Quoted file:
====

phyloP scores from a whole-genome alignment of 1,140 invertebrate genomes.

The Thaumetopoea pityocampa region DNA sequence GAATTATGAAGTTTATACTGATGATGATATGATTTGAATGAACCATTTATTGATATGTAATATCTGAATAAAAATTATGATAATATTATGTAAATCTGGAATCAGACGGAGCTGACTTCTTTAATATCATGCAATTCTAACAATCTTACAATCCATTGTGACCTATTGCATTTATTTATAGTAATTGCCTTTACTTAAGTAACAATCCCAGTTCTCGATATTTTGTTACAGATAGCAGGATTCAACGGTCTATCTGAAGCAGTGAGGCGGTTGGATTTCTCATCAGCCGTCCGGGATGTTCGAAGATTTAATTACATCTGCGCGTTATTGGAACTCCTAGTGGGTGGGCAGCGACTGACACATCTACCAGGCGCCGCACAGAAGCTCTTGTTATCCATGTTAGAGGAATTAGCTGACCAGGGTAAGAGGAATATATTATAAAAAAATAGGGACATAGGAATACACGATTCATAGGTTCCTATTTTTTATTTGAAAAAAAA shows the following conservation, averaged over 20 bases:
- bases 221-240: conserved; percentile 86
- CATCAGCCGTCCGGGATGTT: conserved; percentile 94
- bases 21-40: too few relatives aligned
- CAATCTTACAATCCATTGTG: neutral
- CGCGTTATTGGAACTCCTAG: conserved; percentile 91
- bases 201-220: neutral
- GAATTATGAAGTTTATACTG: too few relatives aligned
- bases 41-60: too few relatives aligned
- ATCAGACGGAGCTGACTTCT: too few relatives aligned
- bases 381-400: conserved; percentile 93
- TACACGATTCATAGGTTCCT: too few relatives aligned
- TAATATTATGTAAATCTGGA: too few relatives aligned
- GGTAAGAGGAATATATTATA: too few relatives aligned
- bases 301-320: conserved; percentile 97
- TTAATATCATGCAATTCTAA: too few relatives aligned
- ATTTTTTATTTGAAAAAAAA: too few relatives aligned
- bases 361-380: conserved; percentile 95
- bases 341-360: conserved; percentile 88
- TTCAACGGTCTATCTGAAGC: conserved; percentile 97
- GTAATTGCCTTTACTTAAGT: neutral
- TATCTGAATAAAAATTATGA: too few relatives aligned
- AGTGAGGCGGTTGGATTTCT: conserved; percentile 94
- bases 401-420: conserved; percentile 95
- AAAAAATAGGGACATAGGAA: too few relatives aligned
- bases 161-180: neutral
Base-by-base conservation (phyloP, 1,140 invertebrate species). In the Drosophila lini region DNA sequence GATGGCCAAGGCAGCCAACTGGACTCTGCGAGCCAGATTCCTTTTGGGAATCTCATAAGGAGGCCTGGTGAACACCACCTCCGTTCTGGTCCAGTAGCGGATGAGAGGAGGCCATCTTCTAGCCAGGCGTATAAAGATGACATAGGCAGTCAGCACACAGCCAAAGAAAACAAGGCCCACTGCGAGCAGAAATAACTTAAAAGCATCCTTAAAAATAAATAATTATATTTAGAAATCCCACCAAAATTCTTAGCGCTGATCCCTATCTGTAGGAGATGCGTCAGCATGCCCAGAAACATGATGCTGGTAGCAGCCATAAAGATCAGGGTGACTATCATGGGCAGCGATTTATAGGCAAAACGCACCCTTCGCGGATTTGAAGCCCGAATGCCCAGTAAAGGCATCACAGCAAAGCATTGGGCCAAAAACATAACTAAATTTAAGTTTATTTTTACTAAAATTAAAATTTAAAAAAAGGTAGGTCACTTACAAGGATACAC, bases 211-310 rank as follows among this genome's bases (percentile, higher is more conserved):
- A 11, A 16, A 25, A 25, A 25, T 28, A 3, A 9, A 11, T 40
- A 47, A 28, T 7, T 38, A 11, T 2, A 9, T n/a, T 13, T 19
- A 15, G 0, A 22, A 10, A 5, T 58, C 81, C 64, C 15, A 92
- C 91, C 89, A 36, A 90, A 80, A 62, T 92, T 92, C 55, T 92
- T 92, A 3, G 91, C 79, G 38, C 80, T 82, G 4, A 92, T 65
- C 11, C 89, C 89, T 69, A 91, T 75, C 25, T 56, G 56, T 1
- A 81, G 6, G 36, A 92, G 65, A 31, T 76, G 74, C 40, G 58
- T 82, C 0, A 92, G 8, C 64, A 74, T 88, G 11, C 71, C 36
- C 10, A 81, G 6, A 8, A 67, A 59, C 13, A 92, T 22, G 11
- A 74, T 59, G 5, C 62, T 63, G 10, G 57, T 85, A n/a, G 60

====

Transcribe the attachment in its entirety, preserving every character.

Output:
phyloP scores from a whole-genome alignment of 1,140 invertebrate genomes.

The Thaumetopoea pityocampa region DNA sequence GAATTATGAAGTTTATACTGATGATGATATGATTTGAATGAACCATTTATTGATATGTAATATCTGAATAAAAATTATGATAATATTATGTAAATCTGGAATCAGACGGAGCTGACTTCTTTAATATCATGCAATTCTAACAATCTTACAATCCATTGTGACCTATTGCATTTATTTATAGTAATTGCCTTTACTTAAGTAACAATCCCAGTTCTCGATATTTTGTTACAGATAGCAGGATTCAACGGTCTATCTGAAGCAGTGAGGCGGTTGGATTTCTCATCAGCCGTCCGGGATGTTCGAAGATTTAATTACATCTGCGCGTTATTGGAACTCCTAGTGGGTGGGCAGCGACTGACACATCTACCAGGCGCCGCACAGAAGCTCTTGTTATCCATGTTAGAGGAATTAGCTGACCAGGGTAAGAGGAATATATTATAAAAAAATAGGGACATAGGAATACACGATTCATAGGTTCCTATTTTTTATTTGAAAAAAAA shows the following conservation, averaged over 20 bases:
- bases 221-240: conserved; percentile 86
- CATCAGCCGTCCGGGATGTT: conserved; percentile 94
- bases 21-40: too few relatives aligned
- CAATCTTACAATCCATTGTG: neutral
- CGCGTTATTGGAACTCCTAG: conserved; percentile 91
- bases 201-220: neutral
- GAATTATGAAGTTTATACTG: too few relatives aligned
- bases 41-60: too few relatives aligned
- ATCAGACGGAGCTGACTTCT: too few relatives aligned
- bases 381-400: conserved; percentile 93
- TACACGATTCATAGGTTCCT: too few relatives aligned
- TAATATTATGTAAATCTGGA: too few relatives aligned
- GGTAAGAGGAATATATTATA: too few relatives aligned
- bases 301-320: conserved; percentile 97
- TTAATATCATGCAATTCTAA: too few relatives aligned
- ATTTTTTATTTGAAAAAAAA: too few relatives aligned
- bases 361-380: conserved; percentile 95
- bases 341-360: conserved; percentile 88
- TTCAACGGTCTATCTGAAGC: conserved; percentile 97
- GTAATTGCCTTTACTTAAGT: neutral
- TATCTGAATAAAAATTATGA: too few relatives aligned
- AGTGAGGCGGTTGGATTTCT: conserved; percentile 94
- bases 401-420: conserved; percentile 95
- AAAAAATAGGGACATAGGAA: too few relatives aligned
- bases 161-180: neutral
Base-by-base conservation (phyloP, 1,140 invertebrate species). In the Drosophila lini region DNA sequence GATGGCCAAGGCAGCCAACTGGACTCTGCGAGCCAGATTCCTTTTGGGAATCTCATAAGGAGGCCTGGTGAACACCACCTCCGTTCTGGTCCAGTAGCGGATGAGAGGAGGCCATCTTCTAGCCAGGCGTATAAAGATGACATAGGCAGTCAGCACACAGCCAAAGAAAACAAGGCCCACTGCGAGCAGAAATAACTTAAAAGCATCCTTAAAAATAAATAATTATATTTAGAAATCCCACCAAAATTCTTAGCGCTGATCCCTATCTGTAGGAGATGCGTCAGCATGCCCAGAAACATGATGCTGGTAGCAGCCATAAAGATCAGGGTGACTATCATGGGCAGCGATTTATAGGCAAAACGCACCCTTCGCGGATTTGAAGCCCGAATGCCCAGTAAAGGCATCACAGCAAAGCATTGGGCCAAAAACATAACTAAATTTAAGTTTATTTTTACTAAAATTAAAATTTAAAAAAAGGTAGGTCACTTACAAGGATACAC, bases 211-310 rank as follows among this genome's bases (percentile, higher is more conserved):
- A 11, A 16, A 25, A 25, A 25, T 28, A 3, A 9, A 11, T 40
- A 47, A 28, T 7, T 38, A 11, T 2, A 9, T n/a, T 13, T 19
- A 15, G 0, A 22, A 10, A 5, T 58, C 81, C 64, C 15, A 92
- C 91, C 89, A 36, A 90, A 80, A 62, T 92, T 92, C 55, T 92
- T 92, A 3, G 91, C 79, G 38, C 80, T 82, G 4, A 92, T 65
- C 11, C 89, C 89, T 69, A 91, T 75, C 25, T 56, G 56, T 1
- A 81, G 6, G 36, A 92, G 65, A 31, T 76, G 74, C 40, G 58
- T 82, C 0, A 92, G 8, C 64, A 74, T 88, G 11, C 71, C 36
- C 10, A 81, G 6, A 8, A 67, A 59, C 13, A 92, T 22, G 11
- A 74, T 59, G 5, C 62, T 63, G 10, G 57, T 85, A n/a, G 60